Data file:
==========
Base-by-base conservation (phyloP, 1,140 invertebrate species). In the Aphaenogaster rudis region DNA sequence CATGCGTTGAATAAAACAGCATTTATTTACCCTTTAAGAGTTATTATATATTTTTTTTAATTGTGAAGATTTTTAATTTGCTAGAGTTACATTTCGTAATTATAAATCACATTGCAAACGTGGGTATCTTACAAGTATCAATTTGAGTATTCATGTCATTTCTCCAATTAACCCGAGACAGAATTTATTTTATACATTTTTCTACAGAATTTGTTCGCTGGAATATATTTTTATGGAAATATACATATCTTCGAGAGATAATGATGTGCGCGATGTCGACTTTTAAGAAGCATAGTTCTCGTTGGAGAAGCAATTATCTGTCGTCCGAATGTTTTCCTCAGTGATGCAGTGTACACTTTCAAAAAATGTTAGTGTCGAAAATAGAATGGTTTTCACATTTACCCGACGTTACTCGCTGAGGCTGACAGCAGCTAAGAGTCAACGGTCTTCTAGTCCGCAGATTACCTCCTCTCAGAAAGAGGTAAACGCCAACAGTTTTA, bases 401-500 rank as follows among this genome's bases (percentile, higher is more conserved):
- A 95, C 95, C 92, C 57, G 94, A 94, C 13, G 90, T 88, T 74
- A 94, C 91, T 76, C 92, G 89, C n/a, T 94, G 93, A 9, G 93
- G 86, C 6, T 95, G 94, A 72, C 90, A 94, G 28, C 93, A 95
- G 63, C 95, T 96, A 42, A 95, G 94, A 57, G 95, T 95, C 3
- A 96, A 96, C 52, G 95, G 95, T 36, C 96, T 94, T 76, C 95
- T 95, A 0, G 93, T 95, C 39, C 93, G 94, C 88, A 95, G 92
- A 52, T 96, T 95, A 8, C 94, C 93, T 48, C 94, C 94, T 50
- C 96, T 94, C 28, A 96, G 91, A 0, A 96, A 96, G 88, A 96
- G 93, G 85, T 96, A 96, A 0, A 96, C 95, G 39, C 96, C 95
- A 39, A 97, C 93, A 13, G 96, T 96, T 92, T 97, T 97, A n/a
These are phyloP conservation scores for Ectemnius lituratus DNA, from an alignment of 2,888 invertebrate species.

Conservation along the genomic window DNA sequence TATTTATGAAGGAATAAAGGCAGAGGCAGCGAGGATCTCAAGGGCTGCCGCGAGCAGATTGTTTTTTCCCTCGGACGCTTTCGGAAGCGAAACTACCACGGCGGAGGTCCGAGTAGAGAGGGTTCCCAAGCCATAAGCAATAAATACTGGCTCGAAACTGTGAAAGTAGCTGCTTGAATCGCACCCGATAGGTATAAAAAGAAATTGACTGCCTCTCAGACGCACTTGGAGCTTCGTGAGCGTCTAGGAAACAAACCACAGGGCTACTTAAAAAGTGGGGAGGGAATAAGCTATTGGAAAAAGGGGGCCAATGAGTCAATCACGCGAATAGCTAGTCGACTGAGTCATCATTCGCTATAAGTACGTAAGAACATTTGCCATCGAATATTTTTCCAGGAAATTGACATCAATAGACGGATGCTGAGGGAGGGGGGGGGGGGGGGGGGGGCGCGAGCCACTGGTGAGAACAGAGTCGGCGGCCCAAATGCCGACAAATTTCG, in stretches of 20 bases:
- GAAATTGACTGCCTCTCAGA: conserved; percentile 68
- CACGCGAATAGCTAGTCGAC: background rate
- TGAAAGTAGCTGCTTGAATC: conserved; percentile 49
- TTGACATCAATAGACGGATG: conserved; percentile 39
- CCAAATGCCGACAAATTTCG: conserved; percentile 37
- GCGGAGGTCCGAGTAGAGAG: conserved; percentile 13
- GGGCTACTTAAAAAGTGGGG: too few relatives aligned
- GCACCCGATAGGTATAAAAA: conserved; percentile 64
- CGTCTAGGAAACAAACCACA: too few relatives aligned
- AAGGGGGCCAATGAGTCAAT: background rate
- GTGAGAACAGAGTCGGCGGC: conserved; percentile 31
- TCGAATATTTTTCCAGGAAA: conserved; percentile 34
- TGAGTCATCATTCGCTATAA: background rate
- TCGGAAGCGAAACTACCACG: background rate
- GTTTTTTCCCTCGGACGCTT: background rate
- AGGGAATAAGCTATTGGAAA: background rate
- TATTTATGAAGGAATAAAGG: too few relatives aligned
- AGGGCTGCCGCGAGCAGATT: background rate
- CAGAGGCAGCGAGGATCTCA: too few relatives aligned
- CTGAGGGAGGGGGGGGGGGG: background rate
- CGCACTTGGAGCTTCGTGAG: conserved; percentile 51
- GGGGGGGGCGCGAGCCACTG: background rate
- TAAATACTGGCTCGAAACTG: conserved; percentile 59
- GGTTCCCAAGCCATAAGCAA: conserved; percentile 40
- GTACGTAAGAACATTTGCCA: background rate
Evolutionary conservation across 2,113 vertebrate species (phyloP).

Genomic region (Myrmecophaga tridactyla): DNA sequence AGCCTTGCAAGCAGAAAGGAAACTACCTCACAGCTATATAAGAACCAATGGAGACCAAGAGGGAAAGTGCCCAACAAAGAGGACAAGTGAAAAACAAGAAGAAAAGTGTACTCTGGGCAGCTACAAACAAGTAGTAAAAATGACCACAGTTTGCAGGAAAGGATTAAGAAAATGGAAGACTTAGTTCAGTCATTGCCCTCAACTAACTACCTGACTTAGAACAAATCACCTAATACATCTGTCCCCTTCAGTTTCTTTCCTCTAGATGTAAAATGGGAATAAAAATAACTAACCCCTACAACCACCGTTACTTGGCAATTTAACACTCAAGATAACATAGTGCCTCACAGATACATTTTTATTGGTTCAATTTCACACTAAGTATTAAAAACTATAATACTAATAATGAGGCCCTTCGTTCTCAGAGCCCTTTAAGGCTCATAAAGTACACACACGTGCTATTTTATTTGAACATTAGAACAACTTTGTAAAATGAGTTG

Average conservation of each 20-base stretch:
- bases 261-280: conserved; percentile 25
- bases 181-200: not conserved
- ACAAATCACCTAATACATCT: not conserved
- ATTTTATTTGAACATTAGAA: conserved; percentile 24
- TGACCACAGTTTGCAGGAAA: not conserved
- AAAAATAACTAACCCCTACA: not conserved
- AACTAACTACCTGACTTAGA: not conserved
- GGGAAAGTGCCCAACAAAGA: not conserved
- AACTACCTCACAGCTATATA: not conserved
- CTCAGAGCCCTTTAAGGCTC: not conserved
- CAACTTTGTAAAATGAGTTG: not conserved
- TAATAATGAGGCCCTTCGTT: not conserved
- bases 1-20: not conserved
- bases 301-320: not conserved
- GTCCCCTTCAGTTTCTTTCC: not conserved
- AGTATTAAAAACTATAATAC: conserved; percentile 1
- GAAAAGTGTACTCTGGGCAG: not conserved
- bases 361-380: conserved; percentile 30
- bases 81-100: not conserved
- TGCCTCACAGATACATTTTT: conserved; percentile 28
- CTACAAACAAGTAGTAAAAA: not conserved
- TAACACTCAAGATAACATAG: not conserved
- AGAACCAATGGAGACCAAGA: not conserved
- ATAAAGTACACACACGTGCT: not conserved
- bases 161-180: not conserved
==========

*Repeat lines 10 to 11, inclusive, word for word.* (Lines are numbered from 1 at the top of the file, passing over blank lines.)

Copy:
- G 93, G 85, T 96, A 96, A 0, A 96, C 95, G 39, C 96, C 95
- A 39, A 97, C 93, A 13, G 96, T 96, T 92, T 97, T 97, A n/a